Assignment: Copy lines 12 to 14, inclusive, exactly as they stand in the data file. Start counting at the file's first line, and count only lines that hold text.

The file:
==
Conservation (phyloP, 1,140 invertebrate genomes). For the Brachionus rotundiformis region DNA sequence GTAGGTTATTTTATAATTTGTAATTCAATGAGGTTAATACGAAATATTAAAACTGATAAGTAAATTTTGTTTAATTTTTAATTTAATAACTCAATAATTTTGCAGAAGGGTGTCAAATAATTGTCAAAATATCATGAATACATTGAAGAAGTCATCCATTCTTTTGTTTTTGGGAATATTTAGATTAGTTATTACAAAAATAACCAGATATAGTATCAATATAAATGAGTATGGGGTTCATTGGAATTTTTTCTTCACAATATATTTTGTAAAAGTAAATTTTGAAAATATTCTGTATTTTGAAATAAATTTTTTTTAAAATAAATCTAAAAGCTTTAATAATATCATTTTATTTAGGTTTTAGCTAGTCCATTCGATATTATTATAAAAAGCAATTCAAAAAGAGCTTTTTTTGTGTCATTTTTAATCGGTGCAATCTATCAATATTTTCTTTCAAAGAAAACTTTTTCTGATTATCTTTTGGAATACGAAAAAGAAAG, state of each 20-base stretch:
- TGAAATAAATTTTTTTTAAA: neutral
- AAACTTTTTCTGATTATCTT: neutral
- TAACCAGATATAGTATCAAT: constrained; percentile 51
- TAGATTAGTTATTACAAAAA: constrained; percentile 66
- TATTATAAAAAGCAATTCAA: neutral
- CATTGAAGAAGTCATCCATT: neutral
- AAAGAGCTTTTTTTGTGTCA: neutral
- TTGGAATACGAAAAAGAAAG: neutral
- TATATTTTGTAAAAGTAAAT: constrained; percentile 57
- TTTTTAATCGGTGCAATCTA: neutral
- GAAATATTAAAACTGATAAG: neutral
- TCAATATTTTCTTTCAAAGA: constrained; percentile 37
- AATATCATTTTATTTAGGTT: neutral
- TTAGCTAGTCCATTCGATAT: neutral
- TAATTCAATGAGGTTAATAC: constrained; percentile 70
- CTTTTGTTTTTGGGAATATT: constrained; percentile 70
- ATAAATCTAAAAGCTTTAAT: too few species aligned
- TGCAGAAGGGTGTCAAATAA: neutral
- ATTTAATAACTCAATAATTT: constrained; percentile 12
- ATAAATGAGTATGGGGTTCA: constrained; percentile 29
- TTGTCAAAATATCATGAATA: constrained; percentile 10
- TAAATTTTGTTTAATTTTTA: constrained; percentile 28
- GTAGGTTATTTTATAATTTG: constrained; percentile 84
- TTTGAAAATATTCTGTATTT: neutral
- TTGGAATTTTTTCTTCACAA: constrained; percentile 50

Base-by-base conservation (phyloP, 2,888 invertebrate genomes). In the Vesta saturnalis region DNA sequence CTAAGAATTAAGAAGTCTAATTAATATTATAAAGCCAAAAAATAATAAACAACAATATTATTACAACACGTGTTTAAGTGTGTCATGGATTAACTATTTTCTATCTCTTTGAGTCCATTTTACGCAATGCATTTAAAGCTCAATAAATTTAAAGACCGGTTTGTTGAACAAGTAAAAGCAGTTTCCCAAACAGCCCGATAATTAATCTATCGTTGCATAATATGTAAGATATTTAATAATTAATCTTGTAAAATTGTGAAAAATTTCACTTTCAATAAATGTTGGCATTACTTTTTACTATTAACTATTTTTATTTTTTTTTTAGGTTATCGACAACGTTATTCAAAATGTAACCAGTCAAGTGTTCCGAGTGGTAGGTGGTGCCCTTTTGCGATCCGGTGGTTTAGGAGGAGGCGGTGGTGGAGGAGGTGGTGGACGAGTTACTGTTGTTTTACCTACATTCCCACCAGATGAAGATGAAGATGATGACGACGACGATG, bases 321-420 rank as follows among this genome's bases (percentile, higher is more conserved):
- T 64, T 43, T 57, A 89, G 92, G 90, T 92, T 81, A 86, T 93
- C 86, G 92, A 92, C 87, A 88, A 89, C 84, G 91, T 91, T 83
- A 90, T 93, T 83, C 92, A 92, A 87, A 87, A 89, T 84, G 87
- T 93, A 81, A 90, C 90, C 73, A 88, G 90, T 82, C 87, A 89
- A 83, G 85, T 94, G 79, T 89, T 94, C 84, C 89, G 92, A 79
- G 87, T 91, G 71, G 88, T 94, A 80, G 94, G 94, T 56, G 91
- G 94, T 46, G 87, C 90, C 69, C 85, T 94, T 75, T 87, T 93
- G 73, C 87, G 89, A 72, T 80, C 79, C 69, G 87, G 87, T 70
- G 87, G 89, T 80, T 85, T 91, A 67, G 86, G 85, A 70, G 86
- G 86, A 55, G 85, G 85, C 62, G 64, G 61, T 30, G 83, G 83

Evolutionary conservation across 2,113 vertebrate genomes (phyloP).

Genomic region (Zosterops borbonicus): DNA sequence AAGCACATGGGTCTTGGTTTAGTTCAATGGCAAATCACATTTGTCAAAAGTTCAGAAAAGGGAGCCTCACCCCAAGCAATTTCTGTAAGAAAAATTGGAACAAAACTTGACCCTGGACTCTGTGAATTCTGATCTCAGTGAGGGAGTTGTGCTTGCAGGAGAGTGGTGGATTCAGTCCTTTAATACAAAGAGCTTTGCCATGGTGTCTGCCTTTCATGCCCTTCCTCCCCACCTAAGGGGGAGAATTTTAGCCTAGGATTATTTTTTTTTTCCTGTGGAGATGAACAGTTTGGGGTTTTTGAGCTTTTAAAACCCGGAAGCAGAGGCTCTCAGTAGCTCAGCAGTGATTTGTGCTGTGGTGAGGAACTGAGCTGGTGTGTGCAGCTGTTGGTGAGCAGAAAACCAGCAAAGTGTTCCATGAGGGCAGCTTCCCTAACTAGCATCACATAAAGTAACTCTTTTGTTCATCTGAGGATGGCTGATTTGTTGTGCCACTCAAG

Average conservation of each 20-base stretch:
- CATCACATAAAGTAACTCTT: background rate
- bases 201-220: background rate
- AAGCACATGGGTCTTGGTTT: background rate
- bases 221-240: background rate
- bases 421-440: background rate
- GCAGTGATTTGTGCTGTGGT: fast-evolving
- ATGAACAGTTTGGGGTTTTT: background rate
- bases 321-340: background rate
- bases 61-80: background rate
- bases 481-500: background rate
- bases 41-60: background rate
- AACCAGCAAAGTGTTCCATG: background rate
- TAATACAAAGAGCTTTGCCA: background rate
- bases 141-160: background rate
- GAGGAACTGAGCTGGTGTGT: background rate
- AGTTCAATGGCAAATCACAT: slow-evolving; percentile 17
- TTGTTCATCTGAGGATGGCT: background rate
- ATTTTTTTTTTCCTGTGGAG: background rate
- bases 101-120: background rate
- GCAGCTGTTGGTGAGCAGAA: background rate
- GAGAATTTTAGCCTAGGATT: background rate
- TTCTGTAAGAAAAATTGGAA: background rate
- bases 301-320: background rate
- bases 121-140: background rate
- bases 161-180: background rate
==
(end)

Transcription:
- GAAATATTAAAACTGATAAG: neutral
- TCAATATTTTCTTTCAAAGA: constrained; percentile 37
- AATATCATTTTATTTAGGTT: neutral